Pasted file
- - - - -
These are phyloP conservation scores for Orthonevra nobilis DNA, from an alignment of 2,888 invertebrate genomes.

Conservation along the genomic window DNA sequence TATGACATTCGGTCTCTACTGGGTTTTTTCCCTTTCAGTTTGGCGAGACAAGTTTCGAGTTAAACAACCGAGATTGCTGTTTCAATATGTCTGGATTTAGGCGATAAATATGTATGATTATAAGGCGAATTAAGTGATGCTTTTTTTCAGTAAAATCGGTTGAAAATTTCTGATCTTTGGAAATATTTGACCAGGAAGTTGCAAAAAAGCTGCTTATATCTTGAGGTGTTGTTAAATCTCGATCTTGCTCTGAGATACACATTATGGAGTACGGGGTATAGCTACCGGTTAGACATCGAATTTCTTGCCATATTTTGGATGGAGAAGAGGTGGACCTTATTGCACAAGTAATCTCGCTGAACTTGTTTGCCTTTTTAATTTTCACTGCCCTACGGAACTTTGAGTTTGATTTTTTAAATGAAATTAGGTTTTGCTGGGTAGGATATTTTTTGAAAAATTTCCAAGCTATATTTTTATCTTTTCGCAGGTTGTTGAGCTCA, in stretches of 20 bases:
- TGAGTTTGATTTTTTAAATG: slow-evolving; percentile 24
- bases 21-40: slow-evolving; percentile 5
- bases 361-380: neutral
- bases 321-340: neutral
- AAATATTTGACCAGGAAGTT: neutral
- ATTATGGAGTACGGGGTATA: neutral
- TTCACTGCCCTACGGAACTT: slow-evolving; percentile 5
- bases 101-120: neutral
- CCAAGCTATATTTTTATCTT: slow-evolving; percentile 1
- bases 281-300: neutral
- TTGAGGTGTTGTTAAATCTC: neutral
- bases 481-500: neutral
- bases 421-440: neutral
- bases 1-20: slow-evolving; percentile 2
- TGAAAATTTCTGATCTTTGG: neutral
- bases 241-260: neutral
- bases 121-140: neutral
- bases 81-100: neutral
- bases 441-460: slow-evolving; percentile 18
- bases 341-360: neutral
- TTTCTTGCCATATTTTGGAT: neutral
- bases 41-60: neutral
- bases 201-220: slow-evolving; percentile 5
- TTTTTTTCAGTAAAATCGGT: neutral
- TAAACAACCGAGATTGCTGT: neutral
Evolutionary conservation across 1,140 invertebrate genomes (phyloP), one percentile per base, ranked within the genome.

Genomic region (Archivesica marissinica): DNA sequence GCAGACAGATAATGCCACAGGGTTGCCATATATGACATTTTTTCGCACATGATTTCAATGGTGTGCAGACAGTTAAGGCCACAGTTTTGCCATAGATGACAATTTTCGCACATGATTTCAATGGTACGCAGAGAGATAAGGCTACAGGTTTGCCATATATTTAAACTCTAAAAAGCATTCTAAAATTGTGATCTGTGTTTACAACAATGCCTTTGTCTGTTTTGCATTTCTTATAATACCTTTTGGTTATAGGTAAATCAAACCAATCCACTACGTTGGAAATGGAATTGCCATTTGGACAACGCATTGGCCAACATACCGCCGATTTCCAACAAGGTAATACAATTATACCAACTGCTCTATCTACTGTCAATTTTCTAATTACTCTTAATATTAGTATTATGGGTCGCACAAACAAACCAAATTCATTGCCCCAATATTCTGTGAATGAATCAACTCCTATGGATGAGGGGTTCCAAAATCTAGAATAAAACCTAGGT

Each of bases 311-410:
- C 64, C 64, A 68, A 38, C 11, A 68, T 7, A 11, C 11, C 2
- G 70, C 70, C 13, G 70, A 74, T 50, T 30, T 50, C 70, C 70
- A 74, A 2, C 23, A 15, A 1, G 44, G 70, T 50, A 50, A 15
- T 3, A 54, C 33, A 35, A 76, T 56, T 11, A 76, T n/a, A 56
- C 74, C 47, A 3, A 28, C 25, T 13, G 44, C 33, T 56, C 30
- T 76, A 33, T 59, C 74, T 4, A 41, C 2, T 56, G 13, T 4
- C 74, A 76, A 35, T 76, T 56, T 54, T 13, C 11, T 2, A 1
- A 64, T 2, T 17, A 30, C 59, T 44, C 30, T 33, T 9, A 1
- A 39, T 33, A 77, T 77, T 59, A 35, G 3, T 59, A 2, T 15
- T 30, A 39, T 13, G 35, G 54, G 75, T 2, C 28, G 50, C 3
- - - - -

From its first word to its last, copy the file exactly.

These are phyloP conservation scores for Orthonevra nobilis DNA, from an alignment of 2,888 invertebrate genomes.

Conservation along the genomic window DNA sequence TATGACATTCGGTCTCTACTGGGTTTTTTCCCTTTCAGTTTGGCGAGACAAGTTTCGAGTTAAACAACCGAGATTGCTGTTTCAATATGTCTGGATTTAGGCGATAAATATGTATGATTATAAGGCGAATTAAGTGATGCTTTTTTTCAGTAAAATCGGTTGAAAATTTCTGATCTTTGGAAATATTTGACCAGGAAGTTGCAAAAAAGCTGCTTATATCTTGAGGTGTTGTTAAATCTCGATCTTGCTCTGAGATACACATTATGGAGTACGGGGTATAGCTACCGGTTAGACATCGAATTTCTTGCCATATTTTGGATGGAGAAGAGGTGGACCTTATTGCACAAGTAATCTCGCTGAACTTGTTTGCCTTTTTAATTTTCACTGCCCTACGGAACTTTGAGTTTGATTTTTTAAATGAAATTAGGTTTTGCTGGGTAGGATATTTTTTGAAAAATTTCCAAGCTATATTTTTATCTTTTCGCAGGTTGTTGAGCTCA, in stretches of 20 bases:
- TGAGTTTGATTTTTTAAATG: slow-evolving; percentile 24
- bases 21-40: slow-evolving; percentile 5
- bases 361-380: neutral
- bases 321-340: neutral
- AAATATTTGACCAGGAAGTT: neutral
- ATTATGGAGTACGGGGTATA: neutral
- TTCACTGCCCTACGGAACTT: slow-evolving; percentile 5
- bases 101-120: neutral
- CCAAGCTATATTTTTATCTT: slow-evolving; percentile 1
- bases 281-300: neutral
- TTGAGGTGTTGTTAAATCTC: neutral
- bases 481-500: neutral
- bases 421-440: neutral
- bases 1-20: slow-evolving; percentile 2
- TGAAAATTTCTGATCTTTGG: neutral
- bases 241-260: neutral
- bases 121-140: neutral
- bases 81-100: neutral
- bases 441-460: slow-evolving; percentile 18
- bases 341-360: neutral
- TTTCTTGCCATATTTTGGAT: neutral
- bases 41-60: neutral
- bases 201-220: slow-evolving; percentile 5
- TTTTTTTCAGTAAAATCGGT: neutral
- TAAACAACCGAGATTGCTGT: neutral
Evolutionary conservation across 1,140 invertebrate genomes (phyloP), one percentile per base, ranked within the genome.

Genomic region (Archivesica marissinica): DNA sequence GCAGACAGATAATGCCACAGGGTTGCCATATATGACATTTTTTCGCACATGATTTCAATGGTGTGCAGACAGTTAAGGCCACAGTTTTGCCATAGATGACAATTTTCGCACATGATTTCAATGGTACGCAGAGAGATAAGGCTACAGGTTTGCCATATATTTAAACTCTAAAAAGCATTCTAAAATTGTGATCTGTGTTTACAACAATGCCTTTGTCTGTTTTGCATTTCTTATAATACCTTTTGGTTATAGGTAAATCAAACCAATCCACTACGTTGGAAATGGAATTGCCATTTGGACAACGCATTGGCCAACATACCGCCGATTTCCAACAAGGTAATACAATTATACCAACTGCTCTATCTACTGTCAATTTTCTAATTACTCTTAATATTAGTATTATGGGTCGCACAAACAAACCAAATTCATTGCCCCAATATTCTGTGAATGAATCAACTCCTATGGATGAGGGGTTCCAAAATCTAGAATAAAACCTAGGT

Each of bases 311-410:
- C 64, C 64, A 68, A 38, C 11, A 68, T 7, A 11, C 11, C 2
- G 70, C 70, C 13, G 70, A 74, T 50, T 30, T 50, C 70, C 70
- A 74, A 2, C 23, A 15, A 1, G 44, G 70, T 50, A 50, A 15
- T 3, A 54, C 33, A 35, A 76, T 56, T 11, A 76, T n/a, A 56
- C 74, C 47, A 3, A 28, C 25, T 13, G 44, C 33, T 56, C 30
- T 76, A 33, T 59, C 74, T 4, A 41, C 2, T 56, G 13, T 4
- C 74, A 76, A 35, T 76, T 56, T 54, T 13, C 11, T 2, A 1
- A 64, T 2, T 17, A 30, C 59, T 44, C 30, T 33, T 9, A 1
- A 39, T 33, A 77, T 77, T 59, A 35, G 3, T 59, A 2, T 15
- T 30, A 39, T 13, G 35, G 54, G 75, T 2, C 28, G 50, C 3